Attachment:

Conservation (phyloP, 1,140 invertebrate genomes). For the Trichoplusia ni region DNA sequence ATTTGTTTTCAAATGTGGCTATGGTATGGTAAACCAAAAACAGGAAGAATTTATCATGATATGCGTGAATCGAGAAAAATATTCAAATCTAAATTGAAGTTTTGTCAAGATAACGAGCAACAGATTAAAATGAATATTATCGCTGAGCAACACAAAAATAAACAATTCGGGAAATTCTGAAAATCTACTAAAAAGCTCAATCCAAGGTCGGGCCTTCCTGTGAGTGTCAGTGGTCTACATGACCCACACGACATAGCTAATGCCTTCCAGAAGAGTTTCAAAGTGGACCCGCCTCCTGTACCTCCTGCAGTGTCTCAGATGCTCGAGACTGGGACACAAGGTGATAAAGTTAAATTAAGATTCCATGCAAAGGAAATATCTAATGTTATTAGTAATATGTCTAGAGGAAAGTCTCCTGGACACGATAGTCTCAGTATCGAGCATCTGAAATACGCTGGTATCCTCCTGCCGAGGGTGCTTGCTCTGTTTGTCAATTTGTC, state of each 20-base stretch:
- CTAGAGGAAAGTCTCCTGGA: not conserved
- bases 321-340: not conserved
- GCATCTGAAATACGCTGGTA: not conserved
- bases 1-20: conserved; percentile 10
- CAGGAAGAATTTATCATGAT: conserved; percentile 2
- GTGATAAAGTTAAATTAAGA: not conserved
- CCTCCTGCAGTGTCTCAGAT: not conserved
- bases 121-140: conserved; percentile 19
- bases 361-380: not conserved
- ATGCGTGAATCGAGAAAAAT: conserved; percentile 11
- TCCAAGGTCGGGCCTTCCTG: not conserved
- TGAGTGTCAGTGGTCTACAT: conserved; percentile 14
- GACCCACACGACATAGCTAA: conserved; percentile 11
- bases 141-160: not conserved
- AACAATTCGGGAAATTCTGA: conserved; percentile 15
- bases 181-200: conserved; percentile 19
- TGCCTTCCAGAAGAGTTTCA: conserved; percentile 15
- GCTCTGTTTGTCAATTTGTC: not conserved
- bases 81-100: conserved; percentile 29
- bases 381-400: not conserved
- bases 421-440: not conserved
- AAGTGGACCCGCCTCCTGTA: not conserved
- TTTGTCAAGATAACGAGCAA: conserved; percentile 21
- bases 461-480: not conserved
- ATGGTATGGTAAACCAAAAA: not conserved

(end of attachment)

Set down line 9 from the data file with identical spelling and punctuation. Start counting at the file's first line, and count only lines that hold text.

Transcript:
- bases 121-140: conserved; percentile 19